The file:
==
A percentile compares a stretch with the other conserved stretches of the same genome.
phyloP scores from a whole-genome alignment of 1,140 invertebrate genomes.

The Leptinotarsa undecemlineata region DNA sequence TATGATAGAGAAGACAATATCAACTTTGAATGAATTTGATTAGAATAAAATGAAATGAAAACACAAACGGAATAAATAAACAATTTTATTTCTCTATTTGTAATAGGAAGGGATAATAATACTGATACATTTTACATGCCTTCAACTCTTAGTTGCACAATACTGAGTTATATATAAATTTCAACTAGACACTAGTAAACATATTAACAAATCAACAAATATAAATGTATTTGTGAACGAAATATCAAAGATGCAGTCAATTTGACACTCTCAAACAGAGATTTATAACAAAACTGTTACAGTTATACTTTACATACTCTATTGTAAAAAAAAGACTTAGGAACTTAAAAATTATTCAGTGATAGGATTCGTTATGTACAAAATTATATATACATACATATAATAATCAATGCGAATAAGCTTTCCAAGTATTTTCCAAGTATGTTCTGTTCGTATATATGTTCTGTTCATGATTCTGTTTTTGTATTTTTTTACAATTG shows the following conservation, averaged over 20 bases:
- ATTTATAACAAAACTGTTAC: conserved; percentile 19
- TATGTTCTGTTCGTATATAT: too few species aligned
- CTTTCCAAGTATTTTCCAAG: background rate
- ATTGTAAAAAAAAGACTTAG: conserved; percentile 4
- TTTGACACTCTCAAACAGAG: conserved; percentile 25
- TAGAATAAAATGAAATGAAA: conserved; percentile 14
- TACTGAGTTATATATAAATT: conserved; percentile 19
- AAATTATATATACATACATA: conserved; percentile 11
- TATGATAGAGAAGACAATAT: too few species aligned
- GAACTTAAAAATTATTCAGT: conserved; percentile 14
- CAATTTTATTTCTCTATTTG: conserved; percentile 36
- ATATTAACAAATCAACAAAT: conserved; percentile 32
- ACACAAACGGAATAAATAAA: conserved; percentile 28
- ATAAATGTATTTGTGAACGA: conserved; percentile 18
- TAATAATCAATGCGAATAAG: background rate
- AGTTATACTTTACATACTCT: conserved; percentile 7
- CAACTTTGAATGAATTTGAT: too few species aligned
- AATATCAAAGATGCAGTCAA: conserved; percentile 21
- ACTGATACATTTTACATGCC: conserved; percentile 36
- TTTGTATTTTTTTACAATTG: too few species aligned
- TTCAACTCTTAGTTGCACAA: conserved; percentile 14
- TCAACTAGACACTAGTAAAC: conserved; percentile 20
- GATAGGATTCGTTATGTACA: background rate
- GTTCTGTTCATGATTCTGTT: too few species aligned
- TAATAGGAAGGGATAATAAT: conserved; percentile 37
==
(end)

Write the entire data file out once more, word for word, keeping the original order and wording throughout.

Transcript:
A percentile compares a stretch with the other conserved stretches of the same genome.
phyloP scores from a whole-genome alignment of 1,140 invertebrate genomes.

The Leptinotarsa undecemlineata region DNA sequence TATGATAGAGAAGACAATATCAACTTTGAATGAATTTGATTAGAATAAAATGAAATGAAAACACAAACGGAATAAATAAACAATTTTATTTCTCTATTTGTAATAGGAAGGGATAATAATACTGATACATTTTACATGCCTTCAACTCTTAGTTGCACAATACTGAGTTATATATAAATTTCAACTAGACACTAGTAAACATATTAACAAATCAACAAATATAAATGTATTTGTGAACGAAATATCAAAGATGCAGTCAATTTGACACTCTCAAACAGAGATTTATAACAAAACTGTTACAGTTATACTTTACATACTCTATTGTAAAAAAAAGACTTAGGAACTTAAAAATTATTCAGTGATAGGATTCGTTATGTACAAAATTATATATACATACATATAATAATCAATGCGAATAAGCTTTCCAAGTATTTTCCAAGTATGTTCTGTTCGTATATATGTTCTGTTCATGATTCTGTTTTTGTATTTTTTTACAATTG shows the following conservation, averaged over 20 bases:
- ATTTATAACAAAACTGTTAC: conserved; percentile 19
- TATGTTCTGTTCGTATATAT: too few species aligned
- CTTTCCAAGTATTTTCCAAG: background rate
- ATTGTAAAAAAAAGACTTAG: conserved; percentile 4
- TTTGACACTCTCAAACAGAG: conserved; percentile 25
- TAGAATAAAATGAAATGAAA: conserved; percentile 14
- TACTGAGTTATATATAAATT: conserved; percentile 19
- AAATTATATATACATACATA: conserved; percentile 11
- TATGATAGAGAAGACAATAT: too few species aligned
- GAACTTAAAAATTATTCAGT: conserved; percentile 14
- CAATTTTATTTCTCTATTTG: conserved; percentile 36
- ATATTAACAAATCAACAAAT: conserved; percentile 32
- ACACAAACGGAATAAATAAA: conserved; percentile 28
- ATAAATGTATTTGTGAACGA: conserved; percentile 18
- TAATAATCAATGCGAATAAG: background rate
- AGTTATACTTTACATACTCT: conserved; percentile 7
- CAACTTTGAATGAATTTGAT: too few species aligned
- AATATCAAAGATGCAGTCAA: conserved; percentile 21
- ACTGATACATTTTACATGCC: conserved; percentile 36
- TTTGTATTTTTTTACAATTG: too few species aligned
- TTCAACTCTTAGTTGCACAA: conserved; percentile 14
- TCAACTAGACACTAGTAAAC: conserved; percentile 20
- GATAGGATTCGTTATGTACA: background rate
- GTTCTGTTCATGATTCTGTT: too few species aligned
- TAATAGGAAGGGATAATAAT: conserved; percentile 37